A Contra-Positive Deductive Anti-Theist Argument from Suffering

I've been busy in recent months writing as an invited guest-author (on orthodox Christian universalism) over at the Evangelical Universalist forum; so I haven't had much time (or energy {g}) to contribute new articles here. But my friend Professor Victor Reppert has been posting up new and previous articles on arguments from evil (especially the deductive kind), for his students and readers, at DangIdea recently (as he tends to do about twice a year); and this reminded me that I've been meaning for some time to post up a deductive variation of the anti-theistic argument from suffering that I myself came up with a while ago. (A set of anti-theistic deductive arguments from evil, linked to by Victor during the discussion, can also be found collected by Jeff Lowder at the Secular Web here.)

This is an expanded, detailed and amplified form of an argument my sometime-previous-sparring partner, Richard Carrier, was attempting to make a couple of years ago in the opening statement of his side of the debate with Tom Wanchick on the Secular Web. (The contents page of which can be found here.)

To explain my involvement: Victor was asked to cooperate in formally judging the debate by his friends at the Secular Web; and along the way he invited several of his longtime respondents to informally comment on the debate so that he could cross-check his own evaluations. The following argument was part of my own commentary notes, sent to Victor. (For what it's worth, I considered both sides to have done so poorly in their respective opening presentations that I rescinded myself from commenting afterward.)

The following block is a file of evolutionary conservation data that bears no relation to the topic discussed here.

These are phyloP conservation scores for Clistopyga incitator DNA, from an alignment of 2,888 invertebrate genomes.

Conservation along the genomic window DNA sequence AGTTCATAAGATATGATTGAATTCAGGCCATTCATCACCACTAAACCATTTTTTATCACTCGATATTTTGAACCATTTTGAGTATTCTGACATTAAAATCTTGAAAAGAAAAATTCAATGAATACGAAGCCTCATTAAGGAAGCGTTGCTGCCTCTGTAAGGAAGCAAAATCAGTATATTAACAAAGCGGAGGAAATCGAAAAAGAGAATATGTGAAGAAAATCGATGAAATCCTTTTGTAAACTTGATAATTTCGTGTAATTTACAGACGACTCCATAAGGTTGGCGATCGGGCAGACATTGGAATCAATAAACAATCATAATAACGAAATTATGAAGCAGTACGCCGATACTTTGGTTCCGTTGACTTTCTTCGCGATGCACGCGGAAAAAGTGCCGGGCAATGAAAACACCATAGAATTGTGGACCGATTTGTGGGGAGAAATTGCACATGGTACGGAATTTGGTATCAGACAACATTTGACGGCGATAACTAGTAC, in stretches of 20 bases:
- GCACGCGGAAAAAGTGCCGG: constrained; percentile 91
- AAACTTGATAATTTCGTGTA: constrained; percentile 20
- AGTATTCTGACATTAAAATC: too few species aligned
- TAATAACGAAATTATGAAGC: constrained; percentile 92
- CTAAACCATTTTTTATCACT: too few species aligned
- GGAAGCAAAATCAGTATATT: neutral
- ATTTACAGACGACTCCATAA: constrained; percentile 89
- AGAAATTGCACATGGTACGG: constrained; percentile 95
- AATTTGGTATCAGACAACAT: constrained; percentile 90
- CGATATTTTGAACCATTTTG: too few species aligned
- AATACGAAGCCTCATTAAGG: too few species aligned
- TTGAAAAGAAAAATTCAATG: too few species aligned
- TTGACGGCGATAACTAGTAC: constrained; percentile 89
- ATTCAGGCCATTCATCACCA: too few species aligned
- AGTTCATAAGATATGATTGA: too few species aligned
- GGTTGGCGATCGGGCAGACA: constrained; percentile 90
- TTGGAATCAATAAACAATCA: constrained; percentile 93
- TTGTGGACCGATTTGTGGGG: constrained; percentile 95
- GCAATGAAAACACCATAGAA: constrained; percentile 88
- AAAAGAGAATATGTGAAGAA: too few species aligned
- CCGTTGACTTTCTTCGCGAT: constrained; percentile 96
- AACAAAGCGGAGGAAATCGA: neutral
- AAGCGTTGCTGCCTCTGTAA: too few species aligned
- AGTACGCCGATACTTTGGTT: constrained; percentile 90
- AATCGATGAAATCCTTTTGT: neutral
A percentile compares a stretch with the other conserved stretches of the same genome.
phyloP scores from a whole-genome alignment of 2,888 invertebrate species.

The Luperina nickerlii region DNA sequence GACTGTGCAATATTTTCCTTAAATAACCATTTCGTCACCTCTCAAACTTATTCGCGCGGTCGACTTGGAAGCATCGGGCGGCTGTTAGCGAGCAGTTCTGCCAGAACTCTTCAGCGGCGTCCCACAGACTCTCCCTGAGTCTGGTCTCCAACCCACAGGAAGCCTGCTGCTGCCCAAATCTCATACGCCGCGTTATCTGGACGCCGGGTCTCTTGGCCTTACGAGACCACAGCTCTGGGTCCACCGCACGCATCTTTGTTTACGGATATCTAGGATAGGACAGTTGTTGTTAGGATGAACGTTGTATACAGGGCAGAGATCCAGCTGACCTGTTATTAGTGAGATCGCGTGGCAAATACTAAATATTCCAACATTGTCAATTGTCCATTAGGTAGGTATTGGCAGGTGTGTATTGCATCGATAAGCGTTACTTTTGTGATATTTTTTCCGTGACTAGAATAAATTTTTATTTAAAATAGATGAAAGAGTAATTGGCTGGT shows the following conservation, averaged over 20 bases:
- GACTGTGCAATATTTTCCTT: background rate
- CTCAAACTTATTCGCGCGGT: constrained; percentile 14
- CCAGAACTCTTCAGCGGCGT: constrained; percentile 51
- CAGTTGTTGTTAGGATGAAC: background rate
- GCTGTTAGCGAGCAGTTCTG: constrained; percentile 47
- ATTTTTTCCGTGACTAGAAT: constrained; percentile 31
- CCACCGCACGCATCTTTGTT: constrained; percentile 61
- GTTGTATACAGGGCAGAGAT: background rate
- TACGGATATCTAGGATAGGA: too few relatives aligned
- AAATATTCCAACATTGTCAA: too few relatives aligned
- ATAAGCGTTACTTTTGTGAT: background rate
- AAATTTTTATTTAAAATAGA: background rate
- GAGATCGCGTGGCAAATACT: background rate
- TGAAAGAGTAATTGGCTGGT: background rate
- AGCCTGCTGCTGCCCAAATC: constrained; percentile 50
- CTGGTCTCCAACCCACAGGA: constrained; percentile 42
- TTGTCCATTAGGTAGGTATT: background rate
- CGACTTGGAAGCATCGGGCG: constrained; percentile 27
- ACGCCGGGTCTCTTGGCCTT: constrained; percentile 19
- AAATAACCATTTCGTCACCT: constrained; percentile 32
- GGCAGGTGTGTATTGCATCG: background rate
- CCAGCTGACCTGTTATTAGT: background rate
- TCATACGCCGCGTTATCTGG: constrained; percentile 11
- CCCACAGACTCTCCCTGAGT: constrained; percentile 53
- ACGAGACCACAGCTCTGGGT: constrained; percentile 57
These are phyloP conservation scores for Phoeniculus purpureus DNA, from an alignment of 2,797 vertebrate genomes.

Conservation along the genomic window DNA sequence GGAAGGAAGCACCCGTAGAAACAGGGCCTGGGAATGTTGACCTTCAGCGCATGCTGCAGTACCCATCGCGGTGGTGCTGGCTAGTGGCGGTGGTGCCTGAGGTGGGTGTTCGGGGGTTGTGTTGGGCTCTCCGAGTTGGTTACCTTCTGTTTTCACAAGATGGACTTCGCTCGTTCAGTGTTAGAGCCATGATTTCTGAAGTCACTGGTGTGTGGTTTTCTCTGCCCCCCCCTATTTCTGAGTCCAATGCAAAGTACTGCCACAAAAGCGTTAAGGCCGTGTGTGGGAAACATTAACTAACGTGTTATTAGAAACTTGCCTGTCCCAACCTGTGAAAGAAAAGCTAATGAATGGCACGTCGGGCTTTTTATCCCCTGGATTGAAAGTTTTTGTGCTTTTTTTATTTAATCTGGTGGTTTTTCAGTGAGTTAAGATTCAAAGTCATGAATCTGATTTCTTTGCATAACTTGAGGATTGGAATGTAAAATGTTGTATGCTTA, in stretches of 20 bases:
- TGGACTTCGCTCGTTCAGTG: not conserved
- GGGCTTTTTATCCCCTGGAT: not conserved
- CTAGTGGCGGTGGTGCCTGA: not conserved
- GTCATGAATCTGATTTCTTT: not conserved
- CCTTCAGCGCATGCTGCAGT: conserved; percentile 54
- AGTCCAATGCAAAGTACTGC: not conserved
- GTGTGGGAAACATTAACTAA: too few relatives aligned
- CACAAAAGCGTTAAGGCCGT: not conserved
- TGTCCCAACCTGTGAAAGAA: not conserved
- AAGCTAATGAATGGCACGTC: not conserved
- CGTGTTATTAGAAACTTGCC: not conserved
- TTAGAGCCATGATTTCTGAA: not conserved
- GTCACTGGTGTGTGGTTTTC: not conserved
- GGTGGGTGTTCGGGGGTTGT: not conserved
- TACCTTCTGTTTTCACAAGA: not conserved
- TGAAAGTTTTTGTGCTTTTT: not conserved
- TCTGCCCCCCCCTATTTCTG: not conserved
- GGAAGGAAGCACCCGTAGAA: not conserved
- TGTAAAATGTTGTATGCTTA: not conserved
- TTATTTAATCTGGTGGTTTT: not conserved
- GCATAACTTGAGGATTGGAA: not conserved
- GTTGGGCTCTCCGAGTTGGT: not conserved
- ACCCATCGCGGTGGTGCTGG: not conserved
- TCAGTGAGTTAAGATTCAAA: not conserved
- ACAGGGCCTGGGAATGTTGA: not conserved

I won't go into the reasons why I thought Richard's attempt needed expansion, more detail, better synchronization, etc. But my goal was to try to do justice to the argument. I do not necessarily hold to all the included premises or observations; I only identify them as being necessary for the force of Richard's final conclusion in his argument. I have phrased them, however, with an eye toward being (where applicable) in as full agreement with them as I can, while still representing the strength of Richard's argument.

This particular form of deductive argument is designed to test for premise conflicts, where a conflict indicates that one or more of the relevant premises (or perhaps observations) is untrue and should be revised accordingly. If all premises and observations but one are in fact true, then the remaining premise or observation must be false (assuming proper validity in the argument has otherwise been established). A little more softly, if all premises and observations but one are considered by the thinker to be true (e.g. in principle; or having been properly established by previous argument as being true; or having been accurately observed, etc.), then the remaining premise or observation should be considered by the thinker to be false. (Which is why I call it a contra-positive deductive argument.)

So, to give an example relevant for Richard's attempt, if all other premises and observations are agreed to be true, and if the logic is valid, then P0 should be rejected as false.

(P)remises and (O)bservations are the data of the argument. Observations are typically inferential understandings from experience, or perhaps very obvious principles. Premises may be conclusions (inductive or deductive) arrived at previously to this argument, hypothetical assertions, or claimed-to-be-necessary presumptions. Generally speaking, Observations are expected to be more broadly acceptable and less debatable than Premises.